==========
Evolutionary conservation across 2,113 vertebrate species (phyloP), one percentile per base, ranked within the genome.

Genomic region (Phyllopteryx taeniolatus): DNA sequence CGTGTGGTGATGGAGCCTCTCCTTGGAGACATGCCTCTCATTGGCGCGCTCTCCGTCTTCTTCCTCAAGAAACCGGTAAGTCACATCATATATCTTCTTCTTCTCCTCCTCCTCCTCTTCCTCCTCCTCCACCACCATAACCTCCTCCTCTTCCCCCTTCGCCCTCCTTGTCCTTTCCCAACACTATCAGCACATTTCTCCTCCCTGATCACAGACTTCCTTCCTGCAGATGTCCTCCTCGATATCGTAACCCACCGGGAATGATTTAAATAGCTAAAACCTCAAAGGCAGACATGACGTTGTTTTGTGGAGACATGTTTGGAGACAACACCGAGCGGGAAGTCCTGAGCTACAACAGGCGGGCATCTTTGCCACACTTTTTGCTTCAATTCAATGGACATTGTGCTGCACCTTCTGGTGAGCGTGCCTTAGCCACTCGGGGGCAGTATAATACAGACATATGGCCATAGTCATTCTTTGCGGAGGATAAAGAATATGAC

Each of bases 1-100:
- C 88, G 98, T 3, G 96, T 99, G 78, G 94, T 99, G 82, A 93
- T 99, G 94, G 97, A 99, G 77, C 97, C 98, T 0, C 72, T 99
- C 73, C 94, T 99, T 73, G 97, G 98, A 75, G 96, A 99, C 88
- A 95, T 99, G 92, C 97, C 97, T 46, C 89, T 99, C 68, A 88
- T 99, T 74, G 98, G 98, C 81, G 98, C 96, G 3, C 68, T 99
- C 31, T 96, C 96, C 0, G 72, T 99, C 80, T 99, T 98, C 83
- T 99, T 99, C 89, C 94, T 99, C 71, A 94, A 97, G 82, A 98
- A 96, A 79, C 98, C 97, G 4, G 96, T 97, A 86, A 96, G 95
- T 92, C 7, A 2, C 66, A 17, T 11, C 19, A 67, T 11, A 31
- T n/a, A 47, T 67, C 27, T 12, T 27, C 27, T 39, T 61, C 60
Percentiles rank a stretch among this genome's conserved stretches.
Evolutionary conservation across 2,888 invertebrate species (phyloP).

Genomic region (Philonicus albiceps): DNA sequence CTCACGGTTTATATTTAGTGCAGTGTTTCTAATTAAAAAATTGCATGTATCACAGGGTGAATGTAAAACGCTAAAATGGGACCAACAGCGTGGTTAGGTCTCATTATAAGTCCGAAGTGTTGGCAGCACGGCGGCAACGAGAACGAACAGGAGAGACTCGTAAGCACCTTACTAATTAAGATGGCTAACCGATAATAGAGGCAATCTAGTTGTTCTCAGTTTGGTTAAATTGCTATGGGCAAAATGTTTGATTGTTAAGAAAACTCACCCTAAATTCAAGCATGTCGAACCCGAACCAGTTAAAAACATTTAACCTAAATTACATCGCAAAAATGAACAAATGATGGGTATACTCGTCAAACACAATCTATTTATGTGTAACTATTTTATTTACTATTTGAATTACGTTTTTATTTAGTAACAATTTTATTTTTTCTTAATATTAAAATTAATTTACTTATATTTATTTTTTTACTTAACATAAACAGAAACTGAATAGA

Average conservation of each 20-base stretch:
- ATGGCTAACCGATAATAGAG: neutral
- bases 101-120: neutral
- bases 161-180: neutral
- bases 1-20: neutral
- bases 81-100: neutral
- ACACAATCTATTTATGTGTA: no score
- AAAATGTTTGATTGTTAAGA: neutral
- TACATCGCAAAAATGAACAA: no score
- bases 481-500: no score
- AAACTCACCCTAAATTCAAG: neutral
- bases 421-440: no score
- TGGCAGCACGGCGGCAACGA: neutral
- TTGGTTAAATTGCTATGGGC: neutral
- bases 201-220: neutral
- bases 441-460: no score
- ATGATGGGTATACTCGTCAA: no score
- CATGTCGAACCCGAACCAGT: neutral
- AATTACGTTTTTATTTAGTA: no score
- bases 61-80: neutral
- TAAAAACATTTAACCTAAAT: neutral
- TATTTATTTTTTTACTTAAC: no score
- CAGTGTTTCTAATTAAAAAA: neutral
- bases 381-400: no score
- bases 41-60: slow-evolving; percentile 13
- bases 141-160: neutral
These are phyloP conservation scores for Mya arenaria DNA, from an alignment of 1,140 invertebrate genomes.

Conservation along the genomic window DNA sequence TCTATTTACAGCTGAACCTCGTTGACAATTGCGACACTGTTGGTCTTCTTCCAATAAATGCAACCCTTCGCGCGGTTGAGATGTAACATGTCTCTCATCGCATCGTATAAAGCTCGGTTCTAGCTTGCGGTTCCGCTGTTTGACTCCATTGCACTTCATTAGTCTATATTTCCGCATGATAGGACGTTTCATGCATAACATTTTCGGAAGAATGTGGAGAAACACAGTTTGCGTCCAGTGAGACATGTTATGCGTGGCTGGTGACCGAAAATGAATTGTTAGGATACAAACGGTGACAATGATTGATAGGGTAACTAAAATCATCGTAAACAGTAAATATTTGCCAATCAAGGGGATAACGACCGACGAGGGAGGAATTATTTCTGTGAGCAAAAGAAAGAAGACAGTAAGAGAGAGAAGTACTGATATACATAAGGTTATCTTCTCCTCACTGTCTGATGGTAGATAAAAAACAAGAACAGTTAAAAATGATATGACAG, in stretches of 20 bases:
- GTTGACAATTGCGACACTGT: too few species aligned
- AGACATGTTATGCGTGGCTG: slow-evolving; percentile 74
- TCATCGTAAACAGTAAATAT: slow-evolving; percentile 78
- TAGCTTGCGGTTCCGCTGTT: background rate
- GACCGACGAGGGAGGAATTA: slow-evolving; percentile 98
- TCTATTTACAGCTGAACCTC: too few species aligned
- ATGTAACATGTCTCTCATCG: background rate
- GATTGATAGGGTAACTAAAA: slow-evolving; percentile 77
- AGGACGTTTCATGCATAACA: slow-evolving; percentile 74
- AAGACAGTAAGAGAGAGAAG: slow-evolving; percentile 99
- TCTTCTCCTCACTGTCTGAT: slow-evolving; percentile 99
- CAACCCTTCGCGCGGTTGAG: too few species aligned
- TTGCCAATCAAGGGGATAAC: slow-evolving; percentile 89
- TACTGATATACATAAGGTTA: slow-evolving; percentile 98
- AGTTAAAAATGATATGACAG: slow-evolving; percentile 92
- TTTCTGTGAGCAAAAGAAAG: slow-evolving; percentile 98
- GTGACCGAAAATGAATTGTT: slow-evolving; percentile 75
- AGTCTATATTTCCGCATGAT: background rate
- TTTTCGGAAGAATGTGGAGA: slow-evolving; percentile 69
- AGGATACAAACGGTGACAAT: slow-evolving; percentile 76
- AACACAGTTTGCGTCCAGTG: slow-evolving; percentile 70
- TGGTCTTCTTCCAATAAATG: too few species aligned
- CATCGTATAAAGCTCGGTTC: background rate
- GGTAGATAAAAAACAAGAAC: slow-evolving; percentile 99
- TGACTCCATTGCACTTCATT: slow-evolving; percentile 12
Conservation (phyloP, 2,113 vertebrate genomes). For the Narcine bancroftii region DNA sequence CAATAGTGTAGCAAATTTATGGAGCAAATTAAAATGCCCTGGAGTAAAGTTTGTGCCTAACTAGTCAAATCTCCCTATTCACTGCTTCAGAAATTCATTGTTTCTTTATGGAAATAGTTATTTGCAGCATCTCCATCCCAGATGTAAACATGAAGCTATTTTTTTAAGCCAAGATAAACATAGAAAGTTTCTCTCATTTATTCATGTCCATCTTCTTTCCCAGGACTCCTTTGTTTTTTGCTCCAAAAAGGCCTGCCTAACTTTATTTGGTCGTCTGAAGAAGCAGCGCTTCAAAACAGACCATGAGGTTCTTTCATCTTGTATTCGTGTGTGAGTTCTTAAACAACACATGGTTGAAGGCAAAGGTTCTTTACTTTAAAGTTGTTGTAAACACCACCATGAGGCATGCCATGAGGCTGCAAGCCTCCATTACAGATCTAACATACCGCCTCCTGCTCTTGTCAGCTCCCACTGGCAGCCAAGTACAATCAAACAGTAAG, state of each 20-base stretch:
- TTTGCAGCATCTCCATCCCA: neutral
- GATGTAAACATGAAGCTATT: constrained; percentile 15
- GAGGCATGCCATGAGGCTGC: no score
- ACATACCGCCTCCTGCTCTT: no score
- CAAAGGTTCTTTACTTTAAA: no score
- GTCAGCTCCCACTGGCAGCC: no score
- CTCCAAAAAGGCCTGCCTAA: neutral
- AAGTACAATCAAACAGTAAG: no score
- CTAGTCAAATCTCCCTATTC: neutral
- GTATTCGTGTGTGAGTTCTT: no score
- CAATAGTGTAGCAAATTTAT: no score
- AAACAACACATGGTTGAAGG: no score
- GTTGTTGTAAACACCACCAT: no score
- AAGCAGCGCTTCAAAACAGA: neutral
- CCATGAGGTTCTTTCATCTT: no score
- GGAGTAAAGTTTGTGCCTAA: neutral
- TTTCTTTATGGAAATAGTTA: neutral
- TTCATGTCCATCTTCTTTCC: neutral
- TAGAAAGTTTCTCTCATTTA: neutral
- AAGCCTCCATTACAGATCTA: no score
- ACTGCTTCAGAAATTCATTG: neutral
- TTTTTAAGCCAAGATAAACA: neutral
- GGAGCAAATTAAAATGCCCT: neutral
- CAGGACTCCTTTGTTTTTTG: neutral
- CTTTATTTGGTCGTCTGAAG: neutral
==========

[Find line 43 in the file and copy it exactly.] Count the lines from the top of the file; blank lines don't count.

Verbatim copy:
These are phyloP conservation scores for Mya arenaria DNA, from an alignment of 1,140 invertebrate genomes.